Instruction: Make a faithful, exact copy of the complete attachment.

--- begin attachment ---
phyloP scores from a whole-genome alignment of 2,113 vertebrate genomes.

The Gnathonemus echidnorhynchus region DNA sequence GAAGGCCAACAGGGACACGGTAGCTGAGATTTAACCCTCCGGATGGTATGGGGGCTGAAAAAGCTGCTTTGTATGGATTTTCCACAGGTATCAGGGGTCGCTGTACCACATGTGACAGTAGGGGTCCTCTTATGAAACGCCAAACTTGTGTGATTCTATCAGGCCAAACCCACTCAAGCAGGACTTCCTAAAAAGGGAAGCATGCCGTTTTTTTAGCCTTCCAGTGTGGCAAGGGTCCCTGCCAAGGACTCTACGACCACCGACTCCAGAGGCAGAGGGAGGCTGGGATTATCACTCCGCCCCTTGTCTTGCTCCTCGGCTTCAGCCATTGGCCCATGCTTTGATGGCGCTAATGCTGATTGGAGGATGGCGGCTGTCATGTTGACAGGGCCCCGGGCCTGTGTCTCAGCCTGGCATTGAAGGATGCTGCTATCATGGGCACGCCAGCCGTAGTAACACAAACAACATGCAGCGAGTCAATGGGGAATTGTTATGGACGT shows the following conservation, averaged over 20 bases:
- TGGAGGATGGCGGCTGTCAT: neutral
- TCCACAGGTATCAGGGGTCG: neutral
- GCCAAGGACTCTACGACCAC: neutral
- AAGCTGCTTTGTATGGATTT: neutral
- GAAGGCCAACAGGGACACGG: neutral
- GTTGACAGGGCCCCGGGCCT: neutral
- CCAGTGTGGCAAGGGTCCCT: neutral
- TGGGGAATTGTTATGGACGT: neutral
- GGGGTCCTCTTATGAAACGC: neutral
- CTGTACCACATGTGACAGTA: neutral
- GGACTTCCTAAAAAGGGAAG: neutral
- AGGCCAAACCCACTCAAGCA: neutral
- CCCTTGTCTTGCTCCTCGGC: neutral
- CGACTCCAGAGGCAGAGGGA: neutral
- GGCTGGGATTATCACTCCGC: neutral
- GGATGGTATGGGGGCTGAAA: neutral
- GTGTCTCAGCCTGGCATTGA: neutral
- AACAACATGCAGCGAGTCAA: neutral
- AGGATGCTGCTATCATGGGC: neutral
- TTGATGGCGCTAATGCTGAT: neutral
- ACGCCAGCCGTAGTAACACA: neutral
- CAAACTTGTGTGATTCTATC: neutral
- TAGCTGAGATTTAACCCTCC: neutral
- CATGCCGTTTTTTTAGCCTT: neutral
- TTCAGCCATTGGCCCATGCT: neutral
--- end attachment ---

phyloP scores from a whole-genome alignment of 2,113 vertebrate genomes.

The Gnathonemus echidnorhynchus region DNA sequence GAAGGCCAACAGGGACACGGTAGCTGAGATTTAACCCTCCGGATGGTATGGGGGCTGAAAAAGCTGCTTTGTATGGATTTTCCACAGGTATCAGGGGTCGCTGTACCACATGTGACAGTAGGGGTCCTCTTATGAAACGCCAAACTTGTGTGATTCTATCAGGCCAAACCCACTCAAGCAGGACTTCCTAAAAAGGGAAGCATGCCGTTTTTTTAGCCTTCCAGTGTGGCAAGGGTCCCTGCCAAGGACTCTACGACCACCGACTCCAGAGGCAGAGGGAGGCTGGGATTATCACTCCGCCCCTTGTCTTGCTCCTCGGCTTCAGCCATTGGCCCATGCTTTGATGGCGCTAATGCTGATTGGAGGATGGCGGCTGTCATGTTGACAGGGCCCCGGGCCTGTGTCTCAGCCTGGCATTGAAGGATGCTGCTATCATGGGCACGCCAGCCGTAGTAACACAAACAACATGCAGCGAGTCAATGGGGAATTGTTATGGACGT shows the following conservation, averaged over 20 bases:
- TGGAGGATGGCGGCTGTCAT: neutral
- TCCACAGGTATCAGGGGTCG: neutral
- GCCAAGGACTCTACGACCAC: neutral
- AAGCTGCTTTGTATGGATTT: neutral
- GAAGGCCAACAGGGACACGG: neutral
- GTTGACAGGGCCCCGGGCCT: neutral
- CCAGTGTGGCAAGGGTCCCT: neutral
- TGGGGAATTGTTATGGACGT: neutral
- GGGGTCCTCTTATGAAACGC: neutral
- CTGTACCACATGTGACAGTA: neutral
- GGACTTCCTAAAAAGGGAAG: neutral
- AGGCCAAACCCACTCAAGCA: neutral
- CCCTTGTCTTGCTCCTCGGC: neutral
- CGACTCCAGAGGCAGAGGGA: neutral
- GGCTGGGATTATCACTCCGC: neutral
- GGATGGTATGGGGGCTGAAA: neutral
- GTGTCTCAGCCTGGCATTGA: neutral
- AACAACATGCAGCGAGTCAA: neutral
- AGGATGCTGCTATCATGGGC: neutral
- TTGATGGCGCTAATGCTGAT: neutral
- ACGCCAGCCGTAGTAACACA: neutral
- CAAACTTGTGTGATTCTATC: neutral
- TAGCTGAGATTTAACCCTCC: neutral
- CATGCCGTTTTTTTAGCCTT: neutral
- TTCAGCCATTGGCCCATGCT: neutral